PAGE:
Aurora Cannabis Inc. shares rose 3% Thursday, after the company posted a set of earnings that were mostly expected, after the company last week unveiled a major overhaul of its operations.
The Edmonton, Alberta-based company ACB, +1.11% ACB, +1.30% said it had a net loss of C$1.3 billion ($981 million), or C$1.18 a share, in the quarter that ended Dec. 31, after a loss of C$182 million, or breakeven, in the year-earlier period. Revenue net of excise taxes came to C$56.027 million, up from C$54.178 million a year ago.
The FactSet consensus was for revenue of C$60.5 million and a loss of just 8 cents a share.
The company was expected to post a loss of about C$1 billion, thanks to goodwill and asset impairment charges that were disclosed last week. The company said Chief Executive Terry Booth was retiring and named Executive Chairman Michael Singer as interim CEO. It said it was laying off 500 people, cutting capital expenditures to about C$100 million and restructuring debt, hurt by the slower-than-expected rollout of legal cannabis in Canada.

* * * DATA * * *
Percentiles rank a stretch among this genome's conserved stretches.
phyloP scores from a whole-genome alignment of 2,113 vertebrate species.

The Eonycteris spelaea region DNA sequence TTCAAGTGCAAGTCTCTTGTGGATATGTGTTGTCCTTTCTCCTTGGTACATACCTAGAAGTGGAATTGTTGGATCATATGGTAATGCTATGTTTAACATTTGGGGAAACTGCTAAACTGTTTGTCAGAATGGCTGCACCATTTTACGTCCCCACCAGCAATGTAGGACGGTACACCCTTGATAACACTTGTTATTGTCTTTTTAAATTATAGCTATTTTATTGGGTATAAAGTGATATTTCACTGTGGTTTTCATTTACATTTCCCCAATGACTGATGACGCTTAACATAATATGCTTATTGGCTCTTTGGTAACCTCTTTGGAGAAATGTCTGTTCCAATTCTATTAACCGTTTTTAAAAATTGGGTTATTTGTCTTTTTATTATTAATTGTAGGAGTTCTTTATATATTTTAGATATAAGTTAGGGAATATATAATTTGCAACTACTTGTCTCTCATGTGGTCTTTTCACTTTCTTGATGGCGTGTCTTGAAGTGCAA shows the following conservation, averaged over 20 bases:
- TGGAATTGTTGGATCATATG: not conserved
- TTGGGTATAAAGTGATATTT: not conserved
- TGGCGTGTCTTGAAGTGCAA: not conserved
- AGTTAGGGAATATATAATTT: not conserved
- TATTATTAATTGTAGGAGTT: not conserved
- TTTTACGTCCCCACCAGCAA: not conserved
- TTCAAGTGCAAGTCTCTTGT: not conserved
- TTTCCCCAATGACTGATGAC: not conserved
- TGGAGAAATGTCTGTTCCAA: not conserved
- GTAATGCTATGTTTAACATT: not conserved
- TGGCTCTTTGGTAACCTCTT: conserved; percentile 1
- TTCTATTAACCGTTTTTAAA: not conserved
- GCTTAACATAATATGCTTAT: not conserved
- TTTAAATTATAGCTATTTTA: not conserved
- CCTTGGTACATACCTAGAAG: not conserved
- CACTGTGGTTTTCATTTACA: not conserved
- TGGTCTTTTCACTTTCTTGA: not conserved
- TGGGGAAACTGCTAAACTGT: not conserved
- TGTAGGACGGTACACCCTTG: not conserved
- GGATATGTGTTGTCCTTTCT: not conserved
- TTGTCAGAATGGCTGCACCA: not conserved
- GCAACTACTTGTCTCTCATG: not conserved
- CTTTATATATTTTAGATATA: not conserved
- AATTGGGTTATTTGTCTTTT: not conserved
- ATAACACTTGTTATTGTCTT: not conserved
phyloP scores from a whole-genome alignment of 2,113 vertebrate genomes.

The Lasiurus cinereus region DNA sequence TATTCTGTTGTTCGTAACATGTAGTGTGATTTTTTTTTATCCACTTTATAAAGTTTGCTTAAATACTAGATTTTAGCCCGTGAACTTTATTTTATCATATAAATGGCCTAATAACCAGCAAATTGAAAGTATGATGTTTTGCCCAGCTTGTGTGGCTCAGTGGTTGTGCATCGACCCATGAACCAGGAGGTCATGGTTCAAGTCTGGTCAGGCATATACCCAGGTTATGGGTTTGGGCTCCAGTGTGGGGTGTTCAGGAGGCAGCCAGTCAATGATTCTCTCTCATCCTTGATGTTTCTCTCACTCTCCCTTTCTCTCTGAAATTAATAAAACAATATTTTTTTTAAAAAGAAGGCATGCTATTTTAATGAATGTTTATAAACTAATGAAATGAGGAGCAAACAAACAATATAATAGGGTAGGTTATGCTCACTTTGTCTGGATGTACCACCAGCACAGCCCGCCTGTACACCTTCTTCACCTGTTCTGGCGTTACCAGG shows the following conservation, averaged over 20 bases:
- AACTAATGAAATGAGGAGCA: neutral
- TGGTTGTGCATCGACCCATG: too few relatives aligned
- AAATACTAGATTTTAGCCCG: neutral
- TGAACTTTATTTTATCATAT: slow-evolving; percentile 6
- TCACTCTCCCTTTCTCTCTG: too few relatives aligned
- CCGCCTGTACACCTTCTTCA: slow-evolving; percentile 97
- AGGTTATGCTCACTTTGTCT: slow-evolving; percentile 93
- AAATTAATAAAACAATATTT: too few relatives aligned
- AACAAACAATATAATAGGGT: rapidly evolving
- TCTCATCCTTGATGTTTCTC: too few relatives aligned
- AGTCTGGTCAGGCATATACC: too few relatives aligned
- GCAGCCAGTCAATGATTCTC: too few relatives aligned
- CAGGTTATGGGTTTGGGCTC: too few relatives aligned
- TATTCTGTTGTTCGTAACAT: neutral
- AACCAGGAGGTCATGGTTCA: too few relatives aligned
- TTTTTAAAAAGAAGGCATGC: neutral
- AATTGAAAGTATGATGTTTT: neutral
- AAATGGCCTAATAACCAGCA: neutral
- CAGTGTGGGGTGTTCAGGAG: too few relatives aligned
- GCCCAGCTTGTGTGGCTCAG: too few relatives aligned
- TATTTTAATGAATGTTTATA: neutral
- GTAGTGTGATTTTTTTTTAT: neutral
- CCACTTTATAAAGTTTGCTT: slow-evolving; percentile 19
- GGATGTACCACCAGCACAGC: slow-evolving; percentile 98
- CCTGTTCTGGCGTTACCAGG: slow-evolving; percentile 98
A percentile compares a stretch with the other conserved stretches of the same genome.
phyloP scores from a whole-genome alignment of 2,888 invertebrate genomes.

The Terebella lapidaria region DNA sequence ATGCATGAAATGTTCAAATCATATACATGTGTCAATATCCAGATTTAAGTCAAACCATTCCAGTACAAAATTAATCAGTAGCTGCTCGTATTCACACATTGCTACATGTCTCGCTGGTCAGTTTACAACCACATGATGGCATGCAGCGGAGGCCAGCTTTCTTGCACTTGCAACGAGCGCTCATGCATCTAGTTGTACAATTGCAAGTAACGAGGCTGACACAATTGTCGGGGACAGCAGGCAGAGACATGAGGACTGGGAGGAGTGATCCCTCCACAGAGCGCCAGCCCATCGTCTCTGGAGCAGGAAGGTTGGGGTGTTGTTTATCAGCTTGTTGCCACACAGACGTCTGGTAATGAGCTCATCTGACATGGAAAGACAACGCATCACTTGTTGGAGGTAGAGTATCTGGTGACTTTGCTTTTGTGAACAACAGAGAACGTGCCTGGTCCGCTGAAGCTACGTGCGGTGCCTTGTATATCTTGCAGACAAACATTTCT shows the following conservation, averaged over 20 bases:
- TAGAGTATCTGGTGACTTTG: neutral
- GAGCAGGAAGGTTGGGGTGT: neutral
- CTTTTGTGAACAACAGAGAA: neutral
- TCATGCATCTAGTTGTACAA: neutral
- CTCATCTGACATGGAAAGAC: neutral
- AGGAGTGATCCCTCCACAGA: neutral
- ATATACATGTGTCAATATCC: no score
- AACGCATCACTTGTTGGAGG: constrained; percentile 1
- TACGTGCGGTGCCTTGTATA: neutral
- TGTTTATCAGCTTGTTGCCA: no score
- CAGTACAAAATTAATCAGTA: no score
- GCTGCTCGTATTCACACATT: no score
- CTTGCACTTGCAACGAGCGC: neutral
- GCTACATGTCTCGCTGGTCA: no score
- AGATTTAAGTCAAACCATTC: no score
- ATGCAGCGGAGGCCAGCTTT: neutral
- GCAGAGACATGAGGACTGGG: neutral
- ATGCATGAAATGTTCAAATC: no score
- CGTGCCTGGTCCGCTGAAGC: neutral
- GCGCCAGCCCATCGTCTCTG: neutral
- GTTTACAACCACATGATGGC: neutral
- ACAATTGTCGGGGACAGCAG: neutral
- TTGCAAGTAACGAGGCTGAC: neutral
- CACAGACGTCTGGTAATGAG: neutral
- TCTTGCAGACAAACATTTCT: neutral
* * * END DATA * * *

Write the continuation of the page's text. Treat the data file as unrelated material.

The news sent the stock down about 16% and prompted a fresh round of hand-wringing from sell-side analysts, most of whom rate the stock as either a sell or a hold.
Aurora — and other Canadian weed companies — made a batch of acquisitions in the heyday of pot-stock mania, buying assets at values that now appear to be inflated. Aurora was the king of such deals, accruing about $2.4 billion in goodwill on its balance sheet, a large portion of which was from its acquisition of Medreleaf.
The company said average net selling prices for cannabis, including provisions, fell to C$5.54 per gram from C$5.68 in the prior quarter. Aurora produced 30,691 kilograms of cannabis in the quarter, compared to 41,436 kilograms in the prior quarter.
Looking ahead, “Aurora reiterates its outlook for fiscal third quarter that cannabis revenue will be impacted by previously mentioned industry headwinds, and as such will likely show modest to no growth relative to fiscal Q2’s cannabis revenue, excluding provisions, of approximately $65 million,” the company said.